The convocation of the leaders within the Organization of Islamic Cooperation (OIC) is poised to take place tomorrow on Saturday evening in Riyadh, coinciding with the other diplomatic attempts to stem the Israeli assaults on Gaza Strip inhabitants which, to this point, have not met with success.
At a regional scale, neither the Persian Gulf Cooperation Council nor the Arab League’s summits bore fruit, and, tellingly, even the conclave in Cairo was unable to issue any statement in condemnation of these transgressions in the presence of Arab chieftains. Internationally, set apart from the non-legally binding resolution adopted by the United Nations General Assembly, there is a conspicuous absence of a universal initiative to cease the conflict, leaving three pertinent drafts regarding the warfare lingering indecisively in the United Nations Security Council.
Parallel to international endeavors faltering, the US Secretary of State has been actively engaged in vigorous shuttle diplomacy to further Washington’s agenda concerning Palestine, a strategy underpinned by the sidelining of Hamas from the Palestinian political firmament and the legitimization of the Israeli regime’s conduct in the reoccupation of Gaza. Against this backdrop, the imminent conference of governmental heads from Islamic nations is touted as the most consequential regional and supra-regional forum that can put forth a vigorous support of Palestine.
Yet the crux of the matter, on the threshold of this meeting, lies in discerning the expectations assigned to the Organization of Islamic Cooperation, and whether a somber statement from the attendant parties should be deemed sufficient to address the Palestinian narrative. To shed light on this conundrum, it is instructive to hark back to the 1992 incident when, concurrent with the Serbian transgressions against Muslims in Bosnia, the Bosnian populace’s right to a legitimate self-defense was upheld, upon Iran’s proposal at the OIC. The practical manifestation of this legal triumph was evident as Islamic nations intervened to safeguard the Bosnian Muslims’ inalienable self-defense rights, even going so far as to arm them in their resistance against the Serbs.
Today, the same imperative resurfaces, that of affirming the right of Gaza’s people to a legitimate self-defense, which could constitute the crux of the Organization of Islamic Cooperation’s agenda for Gaza. Of significance is the fact that, in stark contrast to Western officials’ postulates, particularly those voiced by the US Secretary of State, regarding Israel’s entitlement to a self-defense, this regime, owing to its occupying character, cannot extrapolate its actions as self-defense, thereby rendering this legal denomination unsuitable to an occupying entity.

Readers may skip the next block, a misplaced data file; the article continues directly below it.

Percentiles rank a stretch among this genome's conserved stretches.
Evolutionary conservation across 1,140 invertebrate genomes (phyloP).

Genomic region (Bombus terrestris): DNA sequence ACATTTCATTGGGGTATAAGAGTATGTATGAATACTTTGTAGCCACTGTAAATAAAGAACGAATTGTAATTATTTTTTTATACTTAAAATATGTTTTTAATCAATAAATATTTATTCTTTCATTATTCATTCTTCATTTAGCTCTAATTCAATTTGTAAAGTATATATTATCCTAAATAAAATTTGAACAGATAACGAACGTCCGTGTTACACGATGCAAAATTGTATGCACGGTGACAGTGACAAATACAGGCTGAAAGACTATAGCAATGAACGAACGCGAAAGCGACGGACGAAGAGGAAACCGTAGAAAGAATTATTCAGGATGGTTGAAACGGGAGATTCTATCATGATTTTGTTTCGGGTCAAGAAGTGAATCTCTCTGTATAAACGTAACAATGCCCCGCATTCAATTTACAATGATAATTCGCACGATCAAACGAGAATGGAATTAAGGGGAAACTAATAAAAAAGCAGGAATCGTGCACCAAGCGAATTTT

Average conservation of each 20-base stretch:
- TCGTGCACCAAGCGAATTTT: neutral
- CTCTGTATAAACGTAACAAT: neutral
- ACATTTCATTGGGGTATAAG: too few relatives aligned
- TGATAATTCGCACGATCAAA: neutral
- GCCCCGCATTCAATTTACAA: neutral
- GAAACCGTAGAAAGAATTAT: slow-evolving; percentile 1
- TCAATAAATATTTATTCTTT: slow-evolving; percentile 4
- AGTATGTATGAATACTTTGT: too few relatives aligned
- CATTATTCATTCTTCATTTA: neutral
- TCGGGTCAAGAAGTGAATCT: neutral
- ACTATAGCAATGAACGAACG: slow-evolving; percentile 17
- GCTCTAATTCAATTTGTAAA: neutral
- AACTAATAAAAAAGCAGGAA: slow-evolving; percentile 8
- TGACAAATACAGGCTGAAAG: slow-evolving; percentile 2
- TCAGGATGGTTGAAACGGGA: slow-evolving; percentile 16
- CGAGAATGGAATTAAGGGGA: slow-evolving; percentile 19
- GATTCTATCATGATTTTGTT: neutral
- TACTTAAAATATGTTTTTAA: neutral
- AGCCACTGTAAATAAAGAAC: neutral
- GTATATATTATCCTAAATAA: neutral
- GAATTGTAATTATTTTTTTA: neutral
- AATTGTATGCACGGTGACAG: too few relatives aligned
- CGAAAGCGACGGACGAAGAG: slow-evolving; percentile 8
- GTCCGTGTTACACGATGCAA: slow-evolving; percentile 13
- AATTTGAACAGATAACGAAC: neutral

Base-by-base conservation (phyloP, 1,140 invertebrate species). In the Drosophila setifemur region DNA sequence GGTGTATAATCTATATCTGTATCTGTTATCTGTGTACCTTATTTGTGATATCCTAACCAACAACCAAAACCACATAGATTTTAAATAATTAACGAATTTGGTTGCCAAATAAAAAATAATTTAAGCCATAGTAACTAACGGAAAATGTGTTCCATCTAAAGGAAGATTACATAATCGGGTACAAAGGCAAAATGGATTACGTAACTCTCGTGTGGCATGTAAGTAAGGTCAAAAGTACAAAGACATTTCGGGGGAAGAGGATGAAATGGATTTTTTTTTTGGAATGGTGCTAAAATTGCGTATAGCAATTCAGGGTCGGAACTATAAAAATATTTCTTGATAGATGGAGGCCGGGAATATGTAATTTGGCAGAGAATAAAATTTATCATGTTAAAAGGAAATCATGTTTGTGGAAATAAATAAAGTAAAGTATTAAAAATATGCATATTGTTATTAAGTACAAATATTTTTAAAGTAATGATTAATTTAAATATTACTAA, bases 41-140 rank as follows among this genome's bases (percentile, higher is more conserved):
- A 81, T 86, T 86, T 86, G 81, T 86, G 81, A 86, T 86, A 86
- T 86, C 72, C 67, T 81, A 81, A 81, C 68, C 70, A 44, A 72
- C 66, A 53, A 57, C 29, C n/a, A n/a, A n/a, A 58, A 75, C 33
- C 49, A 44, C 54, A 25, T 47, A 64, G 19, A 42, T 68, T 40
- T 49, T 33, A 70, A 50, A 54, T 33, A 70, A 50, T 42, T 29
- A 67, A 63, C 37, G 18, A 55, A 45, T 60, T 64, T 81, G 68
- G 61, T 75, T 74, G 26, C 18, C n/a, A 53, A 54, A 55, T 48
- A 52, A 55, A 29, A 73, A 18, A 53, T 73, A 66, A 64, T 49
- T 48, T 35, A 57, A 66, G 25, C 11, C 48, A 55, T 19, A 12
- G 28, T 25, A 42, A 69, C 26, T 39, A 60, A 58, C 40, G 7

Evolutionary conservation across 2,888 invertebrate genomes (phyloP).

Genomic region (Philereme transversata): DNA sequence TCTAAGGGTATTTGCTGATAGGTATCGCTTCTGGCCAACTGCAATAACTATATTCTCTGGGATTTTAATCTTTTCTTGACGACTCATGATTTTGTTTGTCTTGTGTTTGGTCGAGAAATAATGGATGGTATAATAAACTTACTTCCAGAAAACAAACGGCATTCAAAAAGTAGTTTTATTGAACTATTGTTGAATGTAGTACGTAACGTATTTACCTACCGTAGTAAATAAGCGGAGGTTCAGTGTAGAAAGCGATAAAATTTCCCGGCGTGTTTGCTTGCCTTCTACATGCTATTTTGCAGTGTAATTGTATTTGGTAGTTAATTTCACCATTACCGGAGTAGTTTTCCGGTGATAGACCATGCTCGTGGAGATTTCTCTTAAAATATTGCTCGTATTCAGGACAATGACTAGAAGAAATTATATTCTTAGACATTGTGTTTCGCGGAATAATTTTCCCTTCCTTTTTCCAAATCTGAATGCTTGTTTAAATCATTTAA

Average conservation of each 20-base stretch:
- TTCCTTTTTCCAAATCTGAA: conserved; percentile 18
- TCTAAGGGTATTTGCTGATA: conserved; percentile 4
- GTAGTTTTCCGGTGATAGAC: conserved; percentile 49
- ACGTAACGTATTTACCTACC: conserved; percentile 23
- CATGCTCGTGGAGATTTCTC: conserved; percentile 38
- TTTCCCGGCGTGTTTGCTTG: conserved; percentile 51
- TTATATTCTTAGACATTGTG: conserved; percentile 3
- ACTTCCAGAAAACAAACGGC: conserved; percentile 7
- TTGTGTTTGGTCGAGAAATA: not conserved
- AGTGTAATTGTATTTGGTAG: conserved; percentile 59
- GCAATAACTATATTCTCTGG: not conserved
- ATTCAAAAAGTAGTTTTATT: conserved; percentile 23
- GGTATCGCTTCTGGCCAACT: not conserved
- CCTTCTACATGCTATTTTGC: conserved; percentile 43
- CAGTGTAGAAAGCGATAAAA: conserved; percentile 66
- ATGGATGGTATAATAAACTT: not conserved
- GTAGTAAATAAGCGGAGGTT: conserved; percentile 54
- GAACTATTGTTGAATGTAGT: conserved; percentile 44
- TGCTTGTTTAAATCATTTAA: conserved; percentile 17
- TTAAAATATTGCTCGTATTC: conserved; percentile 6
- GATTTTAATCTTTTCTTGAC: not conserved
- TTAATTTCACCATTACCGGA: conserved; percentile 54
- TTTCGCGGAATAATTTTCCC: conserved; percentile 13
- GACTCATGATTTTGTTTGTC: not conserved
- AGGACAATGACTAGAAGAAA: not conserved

The subsequent item on the Islamic leaders’ meeting agenda in Riyadh could delve into the sanctions to be imposed on Israel by Islamic nations, as previously outlined by Hossein Amirabdollahian, Iran’s foreign minister, during the meeting conducted by foreign ministers a previous month. This proposal has historical substantiation, dating back to 1973 when Arab Muslim nations exploited this stratagem to levy significant pressure on both Israel and the United States.
Worth noting is that over 60% of Israel’s diesel is routed via the Baku-Tbilisi-Ceyhan pipeline, a system reliant on Islamic countries. As per data, Israel’s total refining capacity across its Haifa and Ashdod refineries approximates 300,000 barrels per day, sustained largely by oil imports from Organization of Islamic Cooperation member countries such as Kazakhstan and Azerbaijan.
Furthermore, Egypt, erstwhile leader in resistance against Israel, has pivoted to become this regime’s prime trade partner, evolving into a gas importer from Israel since 2019. At present, Egypt receives 5 billion cubic meters of gas through the EMG pipeline, accounting for about 8% of its total consumption.
Jordan and Turkey are among the additional Islamic countries with substantial economic ties to Israel, thus, cutting off economic relations with Israel in response to the daily slaughter of the people of Gaza is the least expected outcome from these countries on Saturday.
The meeting on Saturday should transcend trite declarations and it should not suffice to only requesting a ceasefire, lifting the blockade, condemning land incursions, exchanging prisoners, and sending humanitarian aid to Gaza. Even though, halting the attacks against the people of Gaza, providing urgent and continuous humanitarian aid to this embattled region, and halting the forced displacement of civilians in Gaza are among pressing demands that ought to be emphasized in the statement of the summit, along with the aforementioned components.
If success is achieved in recognizing the Palestinians’ right to self-defense and implementing economic sanctions against Israel, not only will it be a significant political and historical victory for Palestine, but it will also be a notable achievement for Muslim nations, which would lead to the formation of a robust political and economic bloc in a rapidly changing world.
Iran can play a significant role in achieving these goals. Historically, the OIC has also sought to support Palestine. Moreover, while some Arab countries may seek to downplay Iran’s role in the Palestinian issue, Iran’s position within the organization as one of its founders cannot be disregarded.